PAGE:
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Saturday, 23 June 2007

Hellboy (2004) Guillermo Del Toro

We open with a narration by John Hurt talking about what makes a man, then switch to some Scots island that looks like a deformed lizard. It's 1944 and the all American GIs are fighting the Nazis, and not just any Nazis but the Thule Occult Society, led by a freaky Nazi in a really cool gasmask. After all the Nazis always had the best uniforms. Here they also have Grigori Rasputin (yes, that one) who is using old Lovecraftian books to summon something from beyond the ruins of this Scots abbey. Of course the good guys have Trevor 'Broom' Bruttenholm, paranormal researcher.

The opening scenes are great, in a very exploitation way. No, they don't make much sense from any other standpoint, but you just can't go wrong with a weird Nazi occultist having blades extend from his arms to fight American soldiers while Rasputin gets sucked into the void. From an exploitation standpoint, you really can't do much better than that, and that's just the start of the movie. While things go through the portal to the other side, of course something comes through to this side too. That something is Hellboy, who soon grows up to be Ron Perlman. Tell me this isn't awesome.

Well I've seen this one before and I didn't. I'd seen some of director Guillermo Del Toro's work and I'd read eight or nine volumes of the Hellboy graphic novels by Mike Mignola. I loved Hellboy but I didn't love Hellboy for some reason or other. Now I've seen even more Del Toro, including the intriguing Cronos and the astounding Pan's Labyrinth and it's high time I took another look at Hellboy.

Back in the modern day, Broom is running the supposedly nonexistent Bureau for Paranormal Research, which was founded by Roosevelt and hides behind its Waste Management Services front somewhere in New Jersey. At the bureau, Hellboy is just one of the guys. He's red, he has a huge armoured right hand, filed down horns, a tail and a samurai top knot, but he's just one of the guys. So is Abe Sapien, a weird psychic fish creature with a great memory, discovered the day Lincoln was shot, and probably many more.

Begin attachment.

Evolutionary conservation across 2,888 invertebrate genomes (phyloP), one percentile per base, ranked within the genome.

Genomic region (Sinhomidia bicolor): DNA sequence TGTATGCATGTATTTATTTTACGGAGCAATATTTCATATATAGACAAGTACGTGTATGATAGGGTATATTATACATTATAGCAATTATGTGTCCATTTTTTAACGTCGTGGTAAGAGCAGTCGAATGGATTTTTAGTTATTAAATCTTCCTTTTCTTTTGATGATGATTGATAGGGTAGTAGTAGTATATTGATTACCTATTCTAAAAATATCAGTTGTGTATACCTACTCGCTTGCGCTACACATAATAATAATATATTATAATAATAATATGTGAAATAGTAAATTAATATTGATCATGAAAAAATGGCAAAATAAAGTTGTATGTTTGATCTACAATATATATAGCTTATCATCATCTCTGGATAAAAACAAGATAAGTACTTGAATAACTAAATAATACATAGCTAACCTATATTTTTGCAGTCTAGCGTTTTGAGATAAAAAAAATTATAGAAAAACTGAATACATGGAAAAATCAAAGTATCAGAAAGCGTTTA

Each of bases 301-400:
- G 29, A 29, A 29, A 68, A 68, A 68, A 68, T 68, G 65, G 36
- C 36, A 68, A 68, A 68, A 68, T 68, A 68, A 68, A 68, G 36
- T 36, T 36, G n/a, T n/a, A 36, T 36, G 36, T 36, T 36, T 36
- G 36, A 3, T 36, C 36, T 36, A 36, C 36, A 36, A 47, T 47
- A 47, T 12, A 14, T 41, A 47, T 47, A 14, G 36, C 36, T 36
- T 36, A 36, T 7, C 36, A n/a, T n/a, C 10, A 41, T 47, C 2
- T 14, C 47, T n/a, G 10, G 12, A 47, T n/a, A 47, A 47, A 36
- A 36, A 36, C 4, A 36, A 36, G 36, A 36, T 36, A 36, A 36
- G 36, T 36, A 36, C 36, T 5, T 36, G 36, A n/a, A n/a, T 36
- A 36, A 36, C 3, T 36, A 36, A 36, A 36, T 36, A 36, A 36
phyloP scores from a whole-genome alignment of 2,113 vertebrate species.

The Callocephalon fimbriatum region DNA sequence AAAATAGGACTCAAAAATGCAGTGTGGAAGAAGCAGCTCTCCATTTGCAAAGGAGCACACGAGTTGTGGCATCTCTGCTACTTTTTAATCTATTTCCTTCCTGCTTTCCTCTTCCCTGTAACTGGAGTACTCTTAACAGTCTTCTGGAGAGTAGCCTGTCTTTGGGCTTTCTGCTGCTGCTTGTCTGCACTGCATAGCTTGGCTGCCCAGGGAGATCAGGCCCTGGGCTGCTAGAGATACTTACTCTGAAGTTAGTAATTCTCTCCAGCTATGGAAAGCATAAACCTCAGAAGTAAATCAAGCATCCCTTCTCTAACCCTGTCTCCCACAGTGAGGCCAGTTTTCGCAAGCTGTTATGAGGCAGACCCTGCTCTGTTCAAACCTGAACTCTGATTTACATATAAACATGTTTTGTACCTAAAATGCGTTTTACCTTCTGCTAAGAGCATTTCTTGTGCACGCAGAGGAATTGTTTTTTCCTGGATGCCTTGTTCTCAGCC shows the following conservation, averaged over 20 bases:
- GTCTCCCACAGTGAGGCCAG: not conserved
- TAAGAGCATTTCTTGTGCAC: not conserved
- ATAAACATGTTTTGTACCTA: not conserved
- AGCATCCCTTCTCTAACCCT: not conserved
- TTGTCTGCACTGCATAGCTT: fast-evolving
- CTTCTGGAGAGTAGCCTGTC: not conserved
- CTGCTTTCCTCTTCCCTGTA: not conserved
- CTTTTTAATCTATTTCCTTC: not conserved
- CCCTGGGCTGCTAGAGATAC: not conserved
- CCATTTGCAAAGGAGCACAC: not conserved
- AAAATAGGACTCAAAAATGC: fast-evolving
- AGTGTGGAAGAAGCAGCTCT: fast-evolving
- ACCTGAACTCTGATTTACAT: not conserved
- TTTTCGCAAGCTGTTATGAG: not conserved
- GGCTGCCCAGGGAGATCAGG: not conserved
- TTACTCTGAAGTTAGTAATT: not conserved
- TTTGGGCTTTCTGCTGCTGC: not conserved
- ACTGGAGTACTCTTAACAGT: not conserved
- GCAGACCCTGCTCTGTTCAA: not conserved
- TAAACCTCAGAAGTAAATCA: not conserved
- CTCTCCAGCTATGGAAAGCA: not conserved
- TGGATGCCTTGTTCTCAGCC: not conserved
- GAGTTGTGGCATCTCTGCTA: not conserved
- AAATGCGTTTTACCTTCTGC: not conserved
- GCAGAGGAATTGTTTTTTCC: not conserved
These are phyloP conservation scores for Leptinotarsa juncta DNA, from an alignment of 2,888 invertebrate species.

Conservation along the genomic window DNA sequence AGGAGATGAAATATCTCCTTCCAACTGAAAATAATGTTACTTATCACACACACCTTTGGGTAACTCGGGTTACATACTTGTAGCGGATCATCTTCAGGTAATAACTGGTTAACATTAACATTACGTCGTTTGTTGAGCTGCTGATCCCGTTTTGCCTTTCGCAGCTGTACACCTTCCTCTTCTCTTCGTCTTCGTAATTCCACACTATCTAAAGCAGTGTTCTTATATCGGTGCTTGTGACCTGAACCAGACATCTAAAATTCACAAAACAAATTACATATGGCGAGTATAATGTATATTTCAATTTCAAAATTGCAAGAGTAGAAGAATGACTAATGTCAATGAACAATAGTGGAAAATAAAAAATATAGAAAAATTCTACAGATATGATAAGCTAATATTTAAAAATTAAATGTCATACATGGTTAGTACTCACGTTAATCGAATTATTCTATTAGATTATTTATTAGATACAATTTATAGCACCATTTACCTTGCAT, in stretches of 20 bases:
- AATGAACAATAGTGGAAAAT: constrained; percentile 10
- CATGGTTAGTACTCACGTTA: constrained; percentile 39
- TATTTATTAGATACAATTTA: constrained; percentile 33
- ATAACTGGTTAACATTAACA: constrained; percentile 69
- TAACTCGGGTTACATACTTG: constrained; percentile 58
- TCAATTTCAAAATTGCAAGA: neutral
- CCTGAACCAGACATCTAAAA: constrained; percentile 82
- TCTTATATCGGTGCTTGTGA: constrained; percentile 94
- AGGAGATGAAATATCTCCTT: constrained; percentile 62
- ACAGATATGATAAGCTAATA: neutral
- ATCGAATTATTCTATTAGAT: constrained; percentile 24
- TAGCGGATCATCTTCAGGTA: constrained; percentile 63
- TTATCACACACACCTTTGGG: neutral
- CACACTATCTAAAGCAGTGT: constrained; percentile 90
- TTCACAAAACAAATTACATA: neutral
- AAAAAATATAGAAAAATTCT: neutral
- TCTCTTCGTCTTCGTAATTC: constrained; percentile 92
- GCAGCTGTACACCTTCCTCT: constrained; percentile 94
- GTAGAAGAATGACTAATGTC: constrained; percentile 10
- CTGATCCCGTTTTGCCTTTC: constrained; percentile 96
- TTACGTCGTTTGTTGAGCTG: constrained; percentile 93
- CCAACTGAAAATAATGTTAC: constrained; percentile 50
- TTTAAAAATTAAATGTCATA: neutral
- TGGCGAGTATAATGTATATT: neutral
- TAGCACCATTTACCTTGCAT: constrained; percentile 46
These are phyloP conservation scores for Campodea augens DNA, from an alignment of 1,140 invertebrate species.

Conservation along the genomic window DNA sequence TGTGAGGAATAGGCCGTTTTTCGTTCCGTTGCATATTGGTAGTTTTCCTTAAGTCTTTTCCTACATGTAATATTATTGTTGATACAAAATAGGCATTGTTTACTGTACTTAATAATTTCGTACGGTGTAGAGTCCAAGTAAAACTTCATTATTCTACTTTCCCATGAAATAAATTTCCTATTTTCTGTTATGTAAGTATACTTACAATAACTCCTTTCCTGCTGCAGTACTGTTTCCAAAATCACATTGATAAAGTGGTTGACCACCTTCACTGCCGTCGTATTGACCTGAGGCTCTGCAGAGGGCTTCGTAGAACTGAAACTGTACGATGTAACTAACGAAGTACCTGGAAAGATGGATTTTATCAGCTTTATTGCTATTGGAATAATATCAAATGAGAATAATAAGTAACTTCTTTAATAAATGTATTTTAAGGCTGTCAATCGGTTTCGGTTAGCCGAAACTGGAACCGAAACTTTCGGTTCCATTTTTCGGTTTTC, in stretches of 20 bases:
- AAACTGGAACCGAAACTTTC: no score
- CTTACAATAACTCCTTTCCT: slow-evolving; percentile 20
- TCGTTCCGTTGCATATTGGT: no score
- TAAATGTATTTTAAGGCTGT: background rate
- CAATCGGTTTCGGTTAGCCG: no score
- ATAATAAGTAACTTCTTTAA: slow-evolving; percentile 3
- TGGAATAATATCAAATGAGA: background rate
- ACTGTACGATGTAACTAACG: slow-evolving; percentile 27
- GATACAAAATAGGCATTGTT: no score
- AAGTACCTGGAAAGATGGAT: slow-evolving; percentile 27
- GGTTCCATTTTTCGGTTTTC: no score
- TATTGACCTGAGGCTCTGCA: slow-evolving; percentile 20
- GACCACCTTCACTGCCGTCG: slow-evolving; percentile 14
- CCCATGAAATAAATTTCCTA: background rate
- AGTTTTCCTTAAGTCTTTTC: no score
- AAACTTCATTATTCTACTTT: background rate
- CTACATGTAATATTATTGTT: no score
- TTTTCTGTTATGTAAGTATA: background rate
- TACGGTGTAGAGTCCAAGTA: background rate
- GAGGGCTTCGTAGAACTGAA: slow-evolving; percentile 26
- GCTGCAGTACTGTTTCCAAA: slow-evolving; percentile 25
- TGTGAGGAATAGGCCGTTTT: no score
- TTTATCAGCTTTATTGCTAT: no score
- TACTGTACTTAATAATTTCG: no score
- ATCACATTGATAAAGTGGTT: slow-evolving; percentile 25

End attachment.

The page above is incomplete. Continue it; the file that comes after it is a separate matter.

Ron Perlman was born to play this part and Del Toro has wanted to film him in it for a long, long time. I've read a great interview with Perlman where he talke about it, pointing out that the highly successful Blade II was, to Del Toro, nothing but a practice run and an audition for Hellboy. every movement he makes is perfect, every glimpse of character is a peach. Every line is delivered wonderfully and exactly as it should be and Hellboy may just be the most quotable performance ever seen on film. Even crossing a road is wonderfully done. I may be a huge Ron Perlman fan anyway but this part was his destiny and he's up to every moment of it.

The rest of the cast are damn fine too, even if Karel Roden plays Rasputin like Gary Oldman and Selma Blair plays the wildly talented firestarter Liz Sherman like Winona Ryder. John Hurt is wonderful as the aging and secretly sick Broom who still has a fight left in him. Doug Jones manages to instil character in Abe Sapien even though he's well hidden behind some serious creature design, just like in Pan's Labyrinth where he played the faun. Ladislav Beran isn't far off being as successful as Karl Ruprecht Kroenen, even though he doesn't get the opportunity to speak. Rupert Evans is the 'normal' guy thrown into the middle of it all, as an FBI agent reassigned to the Bureau, and he's fine.

The dry humour outstrips the effects, which are very good indeed but somehow just off perfect: some of the creatures are a little too rubber suity and some of the other effects are a little too effecty. The fantasy comic book world we're drawn into is a little overdone, well beyond any level of believability we can apply to it and not even consistent within its own framework. It's all great fun and very very cool indeed, but it's a step beyond a step beyond, and it ends on a whole slew of disappointing and cliched melodrama.

There's a lot of Lovecraft here, 'cyclopean' and 'tentacled' being words that spring readily to mind, but there's some solid cinematic heritage too. It isn't just the obvious Men in Black type thing, it's Foreign Correspondent, Pit and the Pendulum and The Big Red One as well and probably a few that I missed. It's obviously a labour of love for Del Toro, who is a huge comic book junkie and it's just a shame that with all his passion and his talent, he didn't do Hellboy as much justice as Robert Rodriguez did to Sin City. I upped my rating, but not much. There are still some major flaws, but I'm more and more eager for the sequel.

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